American small businesses find it challenging to send money to Italy for Italian imports even though Italy is one of the largest export economies in the world. In 2015 it came in at seventh place with exports totaling 446 billion US dollars and the number has been on the rise since. In 2016, Italy shipped goods worth a total of 461 billion, almost three percent of all global exports that year. Such large figures accounted for 20.8 percent of the country’s GDP. But still, making international business payments to Italy can be a challenge.
Veem is here to help small businesses to transfer money around the globe more simply and transparently. Here are a few key things to consider when sending money to Italy for import goods.
US – Italian Trade
Even though over 63% of all Italian exports get shipped to other European countries, the US remains an important trade partner, importing almost $40 billion US dollars worth of goods in 2015 and $45 billion in 2016.
Known for premium leatherwork, expensive clothing, and even more expensive cars, Italy doesn’t lack brand recognition. Names such as Armani, Dolce&Gabana, Ferarri, and Lamborghini enjoy instant recognition in all four corners of the world. The automobile industry totalled 8.5 percent of all Italian exports in 2016, and clothing 2.6 percent. Here were Italy’s top five exports last year:
- Machinery (including high precision) worth $92.4 billion US dollars
- Vehicles worth $39.4 billion
- Equipment and electrical machinery worth $27.7 billion
- Pharmaceutical products worth $21.2 billion
- Plastics worth $19 billion
In spite of good trade relations and in spite of the fact that the US imports more than it exports to Italy ($16 billion worth in 2015), it’s still difficult for American small businesses to send money to Italy.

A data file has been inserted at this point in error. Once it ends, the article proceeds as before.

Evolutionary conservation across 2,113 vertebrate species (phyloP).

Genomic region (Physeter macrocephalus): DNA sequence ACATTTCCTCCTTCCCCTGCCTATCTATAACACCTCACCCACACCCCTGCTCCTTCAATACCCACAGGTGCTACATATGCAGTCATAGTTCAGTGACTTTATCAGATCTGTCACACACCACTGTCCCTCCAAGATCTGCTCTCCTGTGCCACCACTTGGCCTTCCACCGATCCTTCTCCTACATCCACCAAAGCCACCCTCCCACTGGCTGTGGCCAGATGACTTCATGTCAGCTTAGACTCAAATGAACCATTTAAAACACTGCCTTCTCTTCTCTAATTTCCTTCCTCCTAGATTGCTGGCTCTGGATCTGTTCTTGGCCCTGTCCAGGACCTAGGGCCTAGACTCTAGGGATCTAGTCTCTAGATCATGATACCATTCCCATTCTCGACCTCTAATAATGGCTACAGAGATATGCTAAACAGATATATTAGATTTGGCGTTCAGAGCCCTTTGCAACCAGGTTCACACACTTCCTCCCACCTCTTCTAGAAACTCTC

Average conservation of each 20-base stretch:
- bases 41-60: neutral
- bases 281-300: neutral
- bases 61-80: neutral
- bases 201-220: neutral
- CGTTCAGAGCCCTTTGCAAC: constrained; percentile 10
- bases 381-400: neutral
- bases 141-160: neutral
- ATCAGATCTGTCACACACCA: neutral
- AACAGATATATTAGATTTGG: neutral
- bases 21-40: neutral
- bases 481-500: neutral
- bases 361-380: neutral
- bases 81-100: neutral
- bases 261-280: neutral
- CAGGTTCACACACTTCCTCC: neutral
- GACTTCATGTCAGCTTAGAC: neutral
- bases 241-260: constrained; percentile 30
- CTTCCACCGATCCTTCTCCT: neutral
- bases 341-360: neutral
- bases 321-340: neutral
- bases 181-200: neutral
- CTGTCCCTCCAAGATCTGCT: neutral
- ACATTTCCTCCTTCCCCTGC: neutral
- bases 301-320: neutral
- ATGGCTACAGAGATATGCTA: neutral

Sending Money to Italy: Regulations and Hurdles
Since the early 2000’s the European Union is constantly increasing efforts to reduce instances of fraud, money laundering, and prevent the funding of terrorists. The Fourth Money Laundering Directive (MLD4) functions as such a deterrent but, in the process, international trade involving small and medium businesses suffers due to a jump in bureaucratic practices—a jump that may cause difficulties with making payments.
The most important regulatory bodies that influence Italy’s economy are:
- The Italian Securities and Exchange Commission (CONSOB), which was founded in 1974. Its primary responsibility is the monitoring of the Italian securities markets and to penalize instances of unfair conduct.
- The European Central Bank, which has influence over Italian trade because Italy is part of the Eurozone. The ECB implements monetary policy and controls operations dealing with foreign exchange.
- The European Securities and Markets Authority (ESMA), which is one of the most important bodies when it comes to creating legislation and regulations for European Union member states, such as Italy.
How to Send Money to Italy
Small and medium businesses based in the US that either want or have to wire money to Italy have two choices. One is making use of the traditional bank wire. Business owners, however, should know that—besides having to deal with a veritable barrage of EU regulations—some of the challenges are specific to Italy. Doing business in Italy can be tough. The Italian financial bureaucracy is complex, the judicial system slow, and illegal practices like bribery, tax evasion, and corruption are still present.
Besides this, traditional wire transfers are not ideal for SMEs because of all the hidden fees and frequency of rate fluctuations. Out of a total of six trillion US dollars in cross-border payments performed by small businesses last year, $50 billion were spent on transfer fees.
There is another way for US small businesses to send money to Italy. The Veem international payment platform was developed to help small businesses to bypass the antiquated international banking system streamline their global payments processes, and save thousands per year on bank to bank transfer fees.
Here are a some additional resources for more on trading with Italy: